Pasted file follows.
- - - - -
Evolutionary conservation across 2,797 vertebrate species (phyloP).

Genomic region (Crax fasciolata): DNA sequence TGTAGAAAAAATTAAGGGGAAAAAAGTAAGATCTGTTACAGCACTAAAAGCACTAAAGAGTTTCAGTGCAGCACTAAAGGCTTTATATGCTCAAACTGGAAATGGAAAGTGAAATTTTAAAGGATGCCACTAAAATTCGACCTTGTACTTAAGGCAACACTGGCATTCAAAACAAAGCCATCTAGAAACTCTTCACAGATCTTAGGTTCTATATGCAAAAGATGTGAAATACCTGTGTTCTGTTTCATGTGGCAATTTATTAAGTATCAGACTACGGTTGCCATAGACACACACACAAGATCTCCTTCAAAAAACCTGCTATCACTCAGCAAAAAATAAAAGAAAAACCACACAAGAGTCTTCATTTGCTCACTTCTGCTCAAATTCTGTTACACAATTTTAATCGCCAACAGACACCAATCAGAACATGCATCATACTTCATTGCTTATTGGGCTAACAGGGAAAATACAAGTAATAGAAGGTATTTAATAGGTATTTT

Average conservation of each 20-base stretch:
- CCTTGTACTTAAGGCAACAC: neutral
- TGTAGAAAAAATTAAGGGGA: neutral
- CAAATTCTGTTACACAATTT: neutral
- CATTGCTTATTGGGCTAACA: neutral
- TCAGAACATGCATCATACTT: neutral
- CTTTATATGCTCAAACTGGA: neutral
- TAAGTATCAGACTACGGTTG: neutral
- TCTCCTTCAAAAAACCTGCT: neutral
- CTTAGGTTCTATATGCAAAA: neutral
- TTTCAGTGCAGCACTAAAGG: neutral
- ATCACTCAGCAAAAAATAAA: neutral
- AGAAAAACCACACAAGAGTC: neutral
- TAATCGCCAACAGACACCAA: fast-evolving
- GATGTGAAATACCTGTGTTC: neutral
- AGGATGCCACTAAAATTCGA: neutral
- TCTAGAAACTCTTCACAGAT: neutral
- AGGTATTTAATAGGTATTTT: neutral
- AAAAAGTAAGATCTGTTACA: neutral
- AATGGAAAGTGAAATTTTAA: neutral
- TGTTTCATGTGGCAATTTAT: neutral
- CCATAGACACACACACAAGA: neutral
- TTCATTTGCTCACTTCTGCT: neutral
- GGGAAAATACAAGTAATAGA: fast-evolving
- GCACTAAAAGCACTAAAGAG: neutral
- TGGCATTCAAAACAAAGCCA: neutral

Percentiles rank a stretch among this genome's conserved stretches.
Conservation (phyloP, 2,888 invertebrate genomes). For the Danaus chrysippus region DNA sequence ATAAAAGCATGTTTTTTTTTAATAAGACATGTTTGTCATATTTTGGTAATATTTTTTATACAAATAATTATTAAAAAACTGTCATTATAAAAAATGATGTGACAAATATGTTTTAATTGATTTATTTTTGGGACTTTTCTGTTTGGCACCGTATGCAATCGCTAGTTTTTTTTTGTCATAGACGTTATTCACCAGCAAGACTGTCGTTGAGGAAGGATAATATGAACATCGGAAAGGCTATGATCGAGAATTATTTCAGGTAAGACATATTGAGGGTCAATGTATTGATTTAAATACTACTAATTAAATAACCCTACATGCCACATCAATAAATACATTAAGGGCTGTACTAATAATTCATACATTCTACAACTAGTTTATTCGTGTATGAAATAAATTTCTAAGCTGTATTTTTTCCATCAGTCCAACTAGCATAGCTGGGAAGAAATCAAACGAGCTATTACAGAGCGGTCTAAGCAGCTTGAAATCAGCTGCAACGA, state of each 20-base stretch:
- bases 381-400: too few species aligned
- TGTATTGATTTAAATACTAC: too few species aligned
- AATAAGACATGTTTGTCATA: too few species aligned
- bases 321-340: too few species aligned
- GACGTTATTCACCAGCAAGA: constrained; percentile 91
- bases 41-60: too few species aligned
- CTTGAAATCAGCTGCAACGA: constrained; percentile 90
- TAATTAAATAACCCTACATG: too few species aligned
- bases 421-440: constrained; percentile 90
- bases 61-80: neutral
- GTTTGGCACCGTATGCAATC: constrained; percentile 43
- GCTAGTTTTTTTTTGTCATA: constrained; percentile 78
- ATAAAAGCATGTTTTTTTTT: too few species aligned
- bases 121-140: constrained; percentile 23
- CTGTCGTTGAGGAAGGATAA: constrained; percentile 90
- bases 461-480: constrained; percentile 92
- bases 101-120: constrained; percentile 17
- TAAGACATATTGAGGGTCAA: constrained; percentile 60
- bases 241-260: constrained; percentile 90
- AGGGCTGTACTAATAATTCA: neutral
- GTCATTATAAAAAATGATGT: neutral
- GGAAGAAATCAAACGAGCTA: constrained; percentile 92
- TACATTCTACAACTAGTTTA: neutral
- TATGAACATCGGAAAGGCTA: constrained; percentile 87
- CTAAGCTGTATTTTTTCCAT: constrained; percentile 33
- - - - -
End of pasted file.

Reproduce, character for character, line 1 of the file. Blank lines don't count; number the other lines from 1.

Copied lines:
Evolutionary conservation across 2,797 vertebrate species (phyloP).